Simple Mead in a Hot Climate

Tue Jan 29, 2013 11:59 pm

I tried mead for the first time while back in the US last month. It was actually more like a barley wine with honey, but tastey nontheless. So the other day I looked up "easy mead recipes" for the hell of it, and came across some people making still mead with common grocery store items (1 gallon mead = 2 lbs honey, 20 raisins, baker's yeast, and an orange or another fruit to tweak the flavor)...

Since I have no easy access to ingredients here in Thailand (especially good yeast), this recipe intrigued me as a fun little side experiment. They recommend racking to a secondary and leaving it for 6+ months, and I don't mind waiting this long, or even a year+ if it will turn out decent. I'm just concerned that the average 80F (and 90+ when I'm out of town) temperature in my house will be too much for the baker's yeast to handle. I'd probably make a 5 gallon batch. I figure if I'm going to wait a year I may as well make a lot of it!

With that being said, is this simple recipe worth trying, or will the high temps just spoil any effort I make?

If it is do-able, any suggestions on a good fruit to add other than oranges, or an easy tweak to the recipe that will improve it?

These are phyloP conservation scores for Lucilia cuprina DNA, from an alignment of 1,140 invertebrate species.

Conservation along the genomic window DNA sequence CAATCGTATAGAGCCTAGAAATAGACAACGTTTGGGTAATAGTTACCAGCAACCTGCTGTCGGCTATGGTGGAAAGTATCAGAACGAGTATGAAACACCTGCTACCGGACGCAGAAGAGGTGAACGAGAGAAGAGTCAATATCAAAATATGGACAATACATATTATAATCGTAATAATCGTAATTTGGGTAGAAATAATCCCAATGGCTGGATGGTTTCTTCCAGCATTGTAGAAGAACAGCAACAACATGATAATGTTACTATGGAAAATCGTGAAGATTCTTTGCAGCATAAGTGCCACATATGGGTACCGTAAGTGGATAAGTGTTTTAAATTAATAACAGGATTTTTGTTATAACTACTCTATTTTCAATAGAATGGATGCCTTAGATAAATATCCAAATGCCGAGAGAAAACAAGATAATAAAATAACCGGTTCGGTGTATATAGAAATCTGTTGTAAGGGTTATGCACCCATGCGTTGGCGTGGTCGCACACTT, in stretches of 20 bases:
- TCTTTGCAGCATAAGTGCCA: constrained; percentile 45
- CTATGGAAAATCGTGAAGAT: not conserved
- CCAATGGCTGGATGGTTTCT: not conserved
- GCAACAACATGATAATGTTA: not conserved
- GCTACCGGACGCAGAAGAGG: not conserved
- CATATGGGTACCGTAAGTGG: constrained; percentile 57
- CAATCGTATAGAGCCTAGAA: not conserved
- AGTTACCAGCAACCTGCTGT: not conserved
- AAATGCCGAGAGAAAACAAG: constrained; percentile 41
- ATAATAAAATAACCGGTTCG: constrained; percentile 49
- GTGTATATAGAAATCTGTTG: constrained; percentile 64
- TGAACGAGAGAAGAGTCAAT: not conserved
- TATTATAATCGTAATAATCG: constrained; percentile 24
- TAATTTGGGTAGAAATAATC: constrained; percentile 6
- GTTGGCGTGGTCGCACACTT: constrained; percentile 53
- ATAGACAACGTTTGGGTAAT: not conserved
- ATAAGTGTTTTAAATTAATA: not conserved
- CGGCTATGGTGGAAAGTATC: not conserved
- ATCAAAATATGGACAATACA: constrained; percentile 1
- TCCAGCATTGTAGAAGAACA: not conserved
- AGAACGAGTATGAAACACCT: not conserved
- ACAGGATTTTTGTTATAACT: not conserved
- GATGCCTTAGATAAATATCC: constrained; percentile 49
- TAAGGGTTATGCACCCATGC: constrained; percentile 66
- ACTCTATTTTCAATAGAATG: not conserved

In the fermenter: Nada

In the cellar: Super Citra APA

On deck: Bugeaters' Oatmeal Raisin Cookie Amber
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DonMoleon
 
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Re: Simple Mead in a Hot Climate

Wed Jan 30, 2013 5:21 am

Yeast can "handle" temperatures up to 110 degrees. As a matter of fact they like those temperatures better. The flavor they make at that temperature is another story but you should try it. At most you lose a few bucks for a couple pounds of honey and a pack of yeast depending on what you can find there. What is the native fermented beverage there? You might have more success making whatever that is.
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ziggy
 
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Re: Simple Mead in a Hot Climate

Wed Jan 30, 2013 5:55 am

2 lbs per gallon would make a pretty thin mead. I'd recommend 3.5 to 5 lbs. per gallon.
Try and find some fresh yeast. Maybe from a local baker. Baker might be a good source of honey too.
If the mead tastes good after fermentation is done then drink it if you want.
It's a noble experiment given your limited ingredients.
Good luck! :jnj
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captain carrot
 
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Re: Simple Mead in a Hot Climate

Wed Jan 30, 2013 6:42 am

At that temperature you will get a lot of alcohol hotness on it.

Is it possible for you to get some sort of in wall air conditioner that you can temp control a very small space for fermenting?
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Re: Simple Mead in a Hot Climate

Wed Jan 30, 2013 8:26 am

Good tip with using more honey and finding fresh yeast. Thanks!

I have plenty of air conditioners in my house, but my electric bill will go through the roof if I keep an A/C running on high 24/7 for 6-12 months (I am currently running an A/C full-time in my smallest bedroom just to keep my current batch of beer at 7OF, and that's even with the fermenter sitting in a tub of cool water and a wet t-shirt covering it. It's HOT in Bangkok!)... so a dedicated year-round A/C is not an option for the mead unfortunately.